Using the Command Window when MATLAB Works as a Calculator

By Jim Sizemore, John Paul Mueller

MATLAB can perform some pretty tricky calculations. While that is all well and good, don’t neglect the ability of MATLAB to act as a calculator. If you want to take advantage of this, you will need to know how to use the Command window.

Changing the Command window formatting

For example, if you don’t want the extra space between lines that MATLAB provides by default, you can type format compact and press Enter to get rid of it.

In fact, try typing that command now. When you type format compact and press Enter, you don’t see any output. However, the next formula you type shows the difference. Type 2 + 2 and press Enter. You see that the extra spaces between lines are gone.

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MATLAB provides a number of format commands. Each of them begins with the keyword format, followed by an additional instruction. Here is a list of the instructions you can type:

  • short: All floating-point output has at least one whole number, a decimal point, and four decimal values, such as 4.2000.

  • long: All floating-point output has at least one whole number, a decimal point, and 15 decimal values, such as 4.200000000000000.

  • shorte: All floating-point output uses exponential format with four decimal places, such as 4.2000e+00.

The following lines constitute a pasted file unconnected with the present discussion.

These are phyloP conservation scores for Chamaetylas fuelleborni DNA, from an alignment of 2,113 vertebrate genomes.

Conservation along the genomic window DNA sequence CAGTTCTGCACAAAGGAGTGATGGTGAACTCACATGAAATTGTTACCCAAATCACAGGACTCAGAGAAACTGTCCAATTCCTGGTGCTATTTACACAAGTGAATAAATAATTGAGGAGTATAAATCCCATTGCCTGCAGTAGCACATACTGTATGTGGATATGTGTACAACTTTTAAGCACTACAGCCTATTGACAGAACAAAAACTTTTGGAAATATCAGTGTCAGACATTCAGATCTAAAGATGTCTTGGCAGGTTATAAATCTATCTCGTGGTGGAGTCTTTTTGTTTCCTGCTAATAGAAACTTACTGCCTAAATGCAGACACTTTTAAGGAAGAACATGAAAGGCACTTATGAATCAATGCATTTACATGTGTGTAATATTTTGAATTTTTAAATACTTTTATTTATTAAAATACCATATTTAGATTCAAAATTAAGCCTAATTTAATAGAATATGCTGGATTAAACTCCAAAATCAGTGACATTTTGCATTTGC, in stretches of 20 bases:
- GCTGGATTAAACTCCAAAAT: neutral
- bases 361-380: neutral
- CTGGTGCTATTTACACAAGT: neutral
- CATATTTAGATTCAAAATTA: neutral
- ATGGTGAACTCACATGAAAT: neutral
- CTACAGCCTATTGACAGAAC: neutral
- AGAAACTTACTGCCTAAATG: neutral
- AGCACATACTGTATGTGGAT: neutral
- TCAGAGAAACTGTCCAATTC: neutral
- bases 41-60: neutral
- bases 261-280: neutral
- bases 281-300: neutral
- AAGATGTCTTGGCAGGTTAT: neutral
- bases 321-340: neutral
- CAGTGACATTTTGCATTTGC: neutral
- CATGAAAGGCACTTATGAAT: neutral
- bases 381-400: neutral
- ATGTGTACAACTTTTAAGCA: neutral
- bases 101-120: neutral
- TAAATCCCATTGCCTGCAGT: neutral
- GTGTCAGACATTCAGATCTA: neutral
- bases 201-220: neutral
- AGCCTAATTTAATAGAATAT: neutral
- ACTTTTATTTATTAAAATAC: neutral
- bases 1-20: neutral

• longe: All floating-point output uses exponential format with 15 decimal places, such as 4.200000000000000e+00.

  • shortg: All output uses a short general format, such as 4.2, with five digits of space.

  • long: All output uses a long general format, such as 4.2, with 15 digits of space.

  • shorteng: All floating-point output uses exponential format with four decimal places and powers in groups of three, such as 4.2000e+000.

  • longeng: All floating-point output uses exponential format with 14 decimal places and powers in groups of three, such as 4.20000000000000e+000.

  • hex: All output is in hexadecimal format, such as 4010cccccccccccd.

  • +: All output is evaluated for positive or negative values, so that the result contains just a + or – sign, such as + when using the formula 2 * 2.1.

  • bank: All output provides two decimal places, even for integer calculations, such as 4.20.

  • rat: All output is presented as a ratio of small integers, such as 21/5 for 4.2.

  • compact: All output appears in single-spaced format.

  • loose: All output appears in double-spaced format.

Suppressing Command window output

When performing most experiments, you want to see the result of your actions. However, sometimes you really don’t want to keep seeing the results in the Command window when you can just as easily look in the Workspace window for the result. In these cases, you can follow a command with a semicolon (;) and the Command window output is suppressed.

For example, try typing 2 + 2; and pressing Enter (note the semicolon at the end of the command).

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Now look at the Workspace window. The results are shown there just as you would expect. This technique is often used when you have a complex set of formulas to type and you don’t want to see the intermediate results or when working with large matrices.

Of course, you also want to use this approach when you create scripts so that the script user isn’t bombarded by the results that will appear as the script runs. Anytime you stop using the semicolon at the end of the command, you start seeing the results again.